As I sat pondering, a homeless man asked me for a cigarette. I was smoking American Spirit, and I rolled him one and together we sat and smoked like old chums.
‘Are you British?’ he asked, in his tough German accent.
The answer seemed to satisfy him, and we were quiet for a time. The man beside me was filthy. He had a sketchy brown beard and longing eyes, and what looked like shoe polish in his hair. I could smell the booze coming from his clothes and his lungs. There was a whole world on his face, a world far from mine. And yet there was something familiar about him, and when at last he spoke, it was as though he knew something so empowering that for the briefest of moments I found I envied him.
‘I met someone who had power over my life,’ he said, looking up at the church. ‘This person, they used this power against me. I could be a dog,’ he said, ‘because that’s how everyone treats me.’ He scratched his nose with a filthy nail and squinted his eyes shut. Ash from his cigarette fell into his beard but he made no attempt to remove it. He wobbled slightly, and then pulled himself upright.
With the cigarette clutched between his teeth, he said, ‘Let me tell you, friend. Let me tell you because I think you should know this; knowing and understanding are two different things. People can know things about you, but that doesn’t mean they understand those things. You are who you are. If they don’t accept that, then they’re not worth anything in this life. And believe me…’ he closed one eye and said, ‘all things in life should have value.’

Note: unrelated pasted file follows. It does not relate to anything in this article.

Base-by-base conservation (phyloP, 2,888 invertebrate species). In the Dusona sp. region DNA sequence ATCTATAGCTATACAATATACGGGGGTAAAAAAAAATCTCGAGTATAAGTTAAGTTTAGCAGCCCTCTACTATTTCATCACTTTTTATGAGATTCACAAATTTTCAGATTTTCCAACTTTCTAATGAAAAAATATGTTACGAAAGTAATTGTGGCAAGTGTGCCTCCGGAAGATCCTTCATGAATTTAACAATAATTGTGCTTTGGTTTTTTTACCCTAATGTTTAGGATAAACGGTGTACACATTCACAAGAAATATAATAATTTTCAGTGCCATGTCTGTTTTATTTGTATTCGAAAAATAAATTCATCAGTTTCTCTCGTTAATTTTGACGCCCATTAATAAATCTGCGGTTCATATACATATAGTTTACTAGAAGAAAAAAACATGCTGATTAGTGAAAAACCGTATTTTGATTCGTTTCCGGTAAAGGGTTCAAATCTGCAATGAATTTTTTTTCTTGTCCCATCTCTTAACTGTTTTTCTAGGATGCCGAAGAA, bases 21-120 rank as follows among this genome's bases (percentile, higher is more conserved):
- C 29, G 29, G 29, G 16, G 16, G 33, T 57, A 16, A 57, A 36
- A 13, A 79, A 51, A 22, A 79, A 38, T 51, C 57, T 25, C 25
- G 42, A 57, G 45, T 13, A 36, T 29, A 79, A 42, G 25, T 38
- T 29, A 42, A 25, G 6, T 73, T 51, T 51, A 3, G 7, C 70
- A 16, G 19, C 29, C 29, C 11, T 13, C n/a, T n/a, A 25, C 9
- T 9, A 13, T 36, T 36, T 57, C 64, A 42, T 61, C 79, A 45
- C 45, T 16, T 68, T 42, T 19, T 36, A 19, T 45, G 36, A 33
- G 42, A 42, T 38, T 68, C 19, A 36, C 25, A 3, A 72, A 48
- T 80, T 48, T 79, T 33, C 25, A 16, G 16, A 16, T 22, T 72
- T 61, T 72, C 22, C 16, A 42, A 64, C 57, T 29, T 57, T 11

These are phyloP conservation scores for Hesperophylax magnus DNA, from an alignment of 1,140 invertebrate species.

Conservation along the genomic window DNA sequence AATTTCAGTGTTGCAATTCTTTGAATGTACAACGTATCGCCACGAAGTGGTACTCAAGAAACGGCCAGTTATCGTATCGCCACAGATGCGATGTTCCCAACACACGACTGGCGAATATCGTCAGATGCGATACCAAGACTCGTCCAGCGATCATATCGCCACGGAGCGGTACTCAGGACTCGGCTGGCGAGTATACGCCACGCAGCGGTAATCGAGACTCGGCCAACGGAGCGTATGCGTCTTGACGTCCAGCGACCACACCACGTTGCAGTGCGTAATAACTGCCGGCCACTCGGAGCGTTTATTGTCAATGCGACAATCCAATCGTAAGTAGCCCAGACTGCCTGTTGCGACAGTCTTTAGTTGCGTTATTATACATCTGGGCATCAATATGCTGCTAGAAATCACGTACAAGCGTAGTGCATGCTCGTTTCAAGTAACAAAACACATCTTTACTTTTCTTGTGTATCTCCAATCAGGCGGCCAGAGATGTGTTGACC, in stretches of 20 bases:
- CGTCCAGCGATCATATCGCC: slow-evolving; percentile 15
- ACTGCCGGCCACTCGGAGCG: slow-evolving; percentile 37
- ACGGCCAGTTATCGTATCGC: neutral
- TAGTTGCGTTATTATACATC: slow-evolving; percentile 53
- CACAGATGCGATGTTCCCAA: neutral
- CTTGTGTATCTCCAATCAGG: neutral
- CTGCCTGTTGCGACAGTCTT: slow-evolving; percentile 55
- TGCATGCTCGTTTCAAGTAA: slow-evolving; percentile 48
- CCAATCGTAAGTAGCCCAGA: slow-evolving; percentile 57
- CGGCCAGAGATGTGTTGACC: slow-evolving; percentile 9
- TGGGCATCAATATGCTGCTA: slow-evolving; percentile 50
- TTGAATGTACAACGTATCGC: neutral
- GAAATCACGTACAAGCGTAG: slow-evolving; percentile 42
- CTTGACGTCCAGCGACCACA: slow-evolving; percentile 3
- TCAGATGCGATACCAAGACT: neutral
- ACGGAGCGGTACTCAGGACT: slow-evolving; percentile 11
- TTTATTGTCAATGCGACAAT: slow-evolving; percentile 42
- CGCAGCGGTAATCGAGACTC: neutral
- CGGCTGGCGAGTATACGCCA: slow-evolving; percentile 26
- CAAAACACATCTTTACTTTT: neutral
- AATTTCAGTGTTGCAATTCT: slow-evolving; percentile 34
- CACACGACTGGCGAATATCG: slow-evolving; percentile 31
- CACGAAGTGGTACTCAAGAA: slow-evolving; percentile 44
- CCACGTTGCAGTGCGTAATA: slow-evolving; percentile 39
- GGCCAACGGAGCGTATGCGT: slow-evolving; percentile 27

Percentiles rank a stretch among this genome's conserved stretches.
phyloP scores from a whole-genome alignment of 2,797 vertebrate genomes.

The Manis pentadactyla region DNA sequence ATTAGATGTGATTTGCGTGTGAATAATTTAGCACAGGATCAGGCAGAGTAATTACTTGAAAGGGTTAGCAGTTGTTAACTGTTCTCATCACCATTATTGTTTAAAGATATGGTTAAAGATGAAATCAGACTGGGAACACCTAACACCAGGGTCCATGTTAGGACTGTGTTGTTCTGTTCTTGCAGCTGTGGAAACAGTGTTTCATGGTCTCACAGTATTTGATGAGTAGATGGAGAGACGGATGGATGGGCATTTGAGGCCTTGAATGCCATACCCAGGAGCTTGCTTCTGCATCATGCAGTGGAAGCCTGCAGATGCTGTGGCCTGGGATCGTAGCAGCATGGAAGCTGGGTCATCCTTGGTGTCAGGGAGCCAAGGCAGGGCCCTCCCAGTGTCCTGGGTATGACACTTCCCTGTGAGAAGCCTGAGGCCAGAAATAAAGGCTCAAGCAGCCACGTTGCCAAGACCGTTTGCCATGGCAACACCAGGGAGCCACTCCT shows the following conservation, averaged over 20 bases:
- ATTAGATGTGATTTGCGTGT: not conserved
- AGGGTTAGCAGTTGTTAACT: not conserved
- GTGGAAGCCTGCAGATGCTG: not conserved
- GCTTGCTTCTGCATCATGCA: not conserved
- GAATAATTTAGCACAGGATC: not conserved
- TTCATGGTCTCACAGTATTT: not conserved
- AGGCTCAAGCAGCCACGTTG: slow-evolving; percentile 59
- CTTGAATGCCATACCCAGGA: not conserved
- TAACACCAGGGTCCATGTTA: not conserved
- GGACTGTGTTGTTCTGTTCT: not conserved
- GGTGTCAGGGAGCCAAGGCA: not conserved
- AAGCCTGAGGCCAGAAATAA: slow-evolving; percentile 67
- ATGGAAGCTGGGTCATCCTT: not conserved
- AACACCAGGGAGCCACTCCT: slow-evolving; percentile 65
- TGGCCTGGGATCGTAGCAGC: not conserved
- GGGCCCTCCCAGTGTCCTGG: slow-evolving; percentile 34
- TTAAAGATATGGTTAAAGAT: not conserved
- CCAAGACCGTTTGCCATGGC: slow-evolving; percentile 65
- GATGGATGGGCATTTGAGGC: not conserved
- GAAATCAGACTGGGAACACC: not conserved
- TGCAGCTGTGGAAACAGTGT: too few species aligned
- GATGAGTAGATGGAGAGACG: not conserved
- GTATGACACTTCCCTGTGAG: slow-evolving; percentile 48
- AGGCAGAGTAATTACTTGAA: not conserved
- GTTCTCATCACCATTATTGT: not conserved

This man, whose breath smelled of weeks-old whiskey, left me speechless. He groaned as he stood, and once up, he glanced about as if he were discovering for the first time where he was.
He decided on a route, but as he entered the light of a streetlamp, he began to laugh like a man possessed. He turned, tapped a finger against the side of his head, and shouted, ‘There are no old songs in here. In here, it tells you everything is and should be reborn. Through the sadness, it says, there is always hope.’
With that, he was gone, and I made my way back to Liana’s, feeling numb and stupid.
That night I dreamt of a fire and a machine that ate people, and my father and Liana were both there, and Berlin was made of glass, and the whole world was wrong somehow. Then came a blinding light and suddenly I was on a beach and the world was suddenly put to rights. When I woke up, for a brief moment in that early morning glare, I thought I saw my father standing in the doorway.